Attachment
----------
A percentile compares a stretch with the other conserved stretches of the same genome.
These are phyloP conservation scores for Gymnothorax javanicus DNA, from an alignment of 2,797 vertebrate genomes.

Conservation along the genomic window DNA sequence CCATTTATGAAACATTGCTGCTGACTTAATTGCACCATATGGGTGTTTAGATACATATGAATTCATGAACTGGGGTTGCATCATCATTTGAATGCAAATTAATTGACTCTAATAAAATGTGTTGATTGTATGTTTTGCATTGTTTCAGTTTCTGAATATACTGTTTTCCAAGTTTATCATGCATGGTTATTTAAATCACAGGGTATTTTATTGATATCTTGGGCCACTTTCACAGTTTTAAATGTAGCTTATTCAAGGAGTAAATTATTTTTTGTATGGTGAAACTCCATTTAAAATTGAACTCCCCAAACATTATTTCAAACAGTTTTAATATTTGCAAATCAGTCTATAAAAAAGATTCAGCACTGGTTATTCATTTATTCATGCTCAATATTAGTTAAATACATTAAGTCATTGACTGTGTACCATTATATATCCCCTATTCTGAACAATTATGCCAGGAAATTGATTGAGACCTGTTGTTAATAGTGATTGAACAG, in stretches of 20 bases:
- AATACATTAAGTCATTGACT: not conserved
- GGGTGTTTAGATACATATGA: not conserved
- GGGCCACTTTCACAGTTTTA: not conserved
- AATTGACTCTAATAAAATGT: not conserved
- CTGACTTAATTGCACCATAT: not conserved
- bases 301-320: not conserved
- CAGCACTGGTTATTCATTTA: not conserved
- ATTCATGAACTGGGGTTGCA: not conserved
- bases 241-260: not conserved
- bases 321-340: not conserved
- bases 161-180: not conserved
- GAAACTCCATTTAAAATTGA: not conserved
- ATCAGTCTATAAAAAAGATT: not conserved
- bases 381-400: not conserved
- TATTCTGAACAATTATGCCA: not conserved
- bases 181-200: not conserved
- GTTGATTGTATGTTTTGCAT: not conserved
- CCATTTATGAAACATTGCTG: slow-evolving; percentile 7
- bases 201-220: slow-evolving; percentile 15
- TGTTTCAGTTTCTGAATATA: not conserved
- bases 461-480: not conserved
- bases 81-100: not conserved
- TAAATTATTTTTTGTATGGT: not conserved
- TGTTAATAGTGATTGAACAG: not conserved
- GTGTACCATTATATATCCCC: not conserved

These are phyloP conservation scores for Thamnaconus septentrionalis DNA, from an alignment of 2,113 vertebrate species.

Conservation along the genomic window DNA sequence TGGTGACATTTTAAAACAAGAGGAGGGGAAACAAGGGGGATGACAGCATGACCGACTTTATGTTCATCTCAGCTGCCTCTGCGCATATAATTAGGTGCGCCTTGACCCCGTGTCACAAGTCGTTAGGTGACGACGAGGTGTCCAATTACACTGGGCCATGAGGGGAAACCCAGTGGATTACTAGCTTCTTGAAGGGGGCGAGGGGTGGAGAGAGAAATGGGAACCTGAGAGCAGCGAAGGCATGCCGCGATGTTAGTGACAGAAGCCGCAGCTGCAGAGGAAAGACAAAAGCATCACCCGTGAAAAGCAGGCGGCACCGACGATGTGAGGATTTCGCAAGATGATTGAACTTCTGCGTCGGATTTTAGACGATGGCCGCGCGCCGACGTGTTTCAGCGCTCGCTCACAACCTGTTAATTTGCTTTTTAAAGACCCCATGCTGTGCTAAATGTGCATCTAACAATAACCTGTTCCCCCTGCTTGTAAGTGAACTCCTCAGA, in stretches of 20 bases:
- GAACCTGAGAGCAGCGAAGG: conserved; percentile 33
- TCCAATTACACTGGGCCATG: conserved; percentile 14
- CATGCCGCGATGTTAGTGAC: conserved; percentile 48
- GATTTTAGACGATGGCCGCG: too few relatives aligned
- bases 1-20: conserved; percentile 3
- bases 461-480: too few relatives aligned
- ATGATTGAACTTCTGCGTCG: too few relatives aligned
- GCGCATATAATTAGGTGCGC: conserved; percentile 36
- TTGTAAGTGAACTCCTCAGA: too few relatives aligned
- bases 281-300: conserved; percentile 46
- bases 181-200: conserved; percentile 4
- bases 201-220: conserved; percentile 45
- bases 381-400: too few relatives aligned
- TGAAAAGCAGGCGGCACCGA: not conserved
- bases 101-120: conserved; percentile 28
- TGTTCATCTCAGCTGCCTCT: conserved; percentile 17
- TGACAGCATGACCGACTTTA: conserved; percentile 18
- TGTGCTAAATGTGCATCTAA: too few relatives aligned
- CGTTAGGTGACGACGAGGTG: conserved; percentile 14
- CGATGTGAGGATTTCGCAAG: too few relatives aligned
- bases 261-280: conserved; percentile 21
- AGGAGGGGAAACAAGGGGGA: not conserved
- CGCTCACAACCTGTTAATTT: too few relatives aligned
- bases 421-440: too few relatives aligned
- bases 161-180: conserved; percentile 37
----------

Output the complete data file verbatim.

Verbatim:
A percentile compares a stretch with the other conserved stretches of the same genome.
These are phyloP conservation scores for Gymnothorax javanicus DNA, from an alignment of 2,797 vertebrate genomes.

Conservation along the genomic window DNA sequence CCATTTATGAAACATTGCTGCTGACTTAATTGCACCATATGGGTGTTTAGATACATATGAATTCATGAACTGGGGTTGCATCATCATTTGAATGCAAATTAATTGACTCTAATAAAATGTGTTGATTGTATGTTTTGCATTGTTTCAGTTTCTGAATATACTGTTTTCCAAGTTTATCATGCATGGTTATTTAAATCACAGGGTATTTTATTGATATCTTGGGCCACTTTCACAGTTTTAAATGTAGCTTATTCAAGGAGTAAATTATTTTTTGTATGGTGAAACTCCATTTAAAATTGAACTCCCCAAACATTATTTCAAACAGTTTTAATATTTGCAAATCAGTCTATAAAAAAGATTCAGCACTGGTTATTCATTTATTCATGCTCAATATTAGTTAAATACATTAAGTCATTGACTGTGTACCATTATATATCCCCTATTCTGAACAATTATGCCAGGAAATTGATTGAGACCTGTTGTTAATAGTGATTGAACAG, in stretches of 20 bases:
- AATACATTAAGTCATTGACT: not conserved
- GGGTGTTTAGATACATATGA: not conserved
- GGGCCACTTTCACAGTTTTA: not conserved
- AATTGACTCTAATAAAATGT: not conserved
- CTGACTTAATTGCACCATAT: not conserved
- bases 301-320: not conserved
- CAGCACTGGTTATTCATTTA: not conserved
- ATTCATGAACTGGGGTTGCA: not conserved
- bases 241-260: not conserved
- bases 321-340: not conserved
- bases 161-180: not conserved
- GAAACTCCATTTAAAATTGA: not conserved
- ATCAGTCTATAAAAAAGATT: not conserved
- bases 381-400: not conserved
- TATTCTGAACAATTATGCCA: not conserved
- bases 181-200: not conserved
- GTTGATTGTATGTTTTGCAT: not conserved
- CCATTTATGAAACATTGCTG: slow-evolving; percentile 7
- bases 201-220: slow-evolving; percentile 15
- TGTTTCAGTTTCTGAATATA: not conserved
- bases 461-480: not conserved
- bases 81-100: not conserved
- TAAATTATTTTTTGTATGGT: not conserved
- TGTTAATAGTGATTGAACAG: not conserved
- GTGTACCATTATATATCCCC: not conserved

These are phyloP conservation scores for Thamnaconus septentrionalis DNA, from an alignment of 2,113 vertebrate species.

Conservation along the genomic window DNA sequence TGGTGACATTTTAAAACAAGAGGAGGGGAAACAAGGGGGATGACAGCATGACCGACTTTATGTTCATCTCAGCTGCCTCTGCGCATATAATTAGGTGCGCCTTGACCCCGTGTCACAAGTCGTTAGGTGACGACGAGGTGTCCAATTACACTGGGCCATGAGGGGAAACCCAGTGGATTACTAGCTTCTTGAAGGGGGCGAGGGGTGGAGAGAGAAATGGGAACCTGAGAGCAGCGAAGGCATGCCGCGATGTTAGTGACAGAAGCCGCAGCTGCAGAGGAAAGACAAAAGCATCACCCGTGAAAAGCAGGCGGCACCGACGATGTGAGGATTTCGCAAGATGATTGAACTTCTGCGTCGGATTTTAGACGATGGCCGCGCGCCGACGTGTTTCAGCGCTCGCTCACAACCTGTTAATTTGCTTTTTAAAGACCCCATGCTGTGCTAAATGTGCATCTAACAATAACCTGTTCCCCCTGCTTGTAAGTGAACTCCTCAGA, in stretches of 20 bases:
- GAACCTGAGAGCAGCGAAGG: conserved; percentile 33
- TCCAATTACACTGGGCCATG: conserved; percentile 14
- CATGCCGCGATGTTAGTGAC: conserved; percentile 48
- GATTTTAGACGATGGCCGCG: too few relatives aligned
- bases 1-20: conserved; percentile 3
- bases 461-480: too few relatives aligned
- ATGATTGAACTTCTGCGTCG: too few relatives aligned
- GCGCATATAATTAGGTGCGC: conserved; percentile 36
- TTGTAAGTGAACTCCTCAGA: too few relatives aligned
- bases 281-300: conserved; percentile 46
- bases 181-200: conserved; percentile 4
- bases 201-220: conserved; percentile 45
- bases 381-400: too few relatives aligned
- TGAAAAGCAGGCGGCACCGA: not conserved
- bases 101-120: conserved; percentile 28
- TGTTCATCTCAGCTGCCTCT: conserved; percentile 17
- TGACAGCATGACCGACTTTA: conserved; percentile 18
- TGTGCTAAATGTGCATCTAA: too few relatives aligned
- CGTTAGGTGACGACGAGGTG: conserved; percentile 14
- CGATGTGAGGATTTCGCAAG: too few relatives aligned
- bases 261-280: conserved; percentile 21
- AGGAGGGGAAACAAGGGGGA: not conserved
- CGCTCACAACCTGTTAATTT: too few relatives aligned
- bases 421-440: too few relatives aligned
- bases 161-180: conserved; percentile 37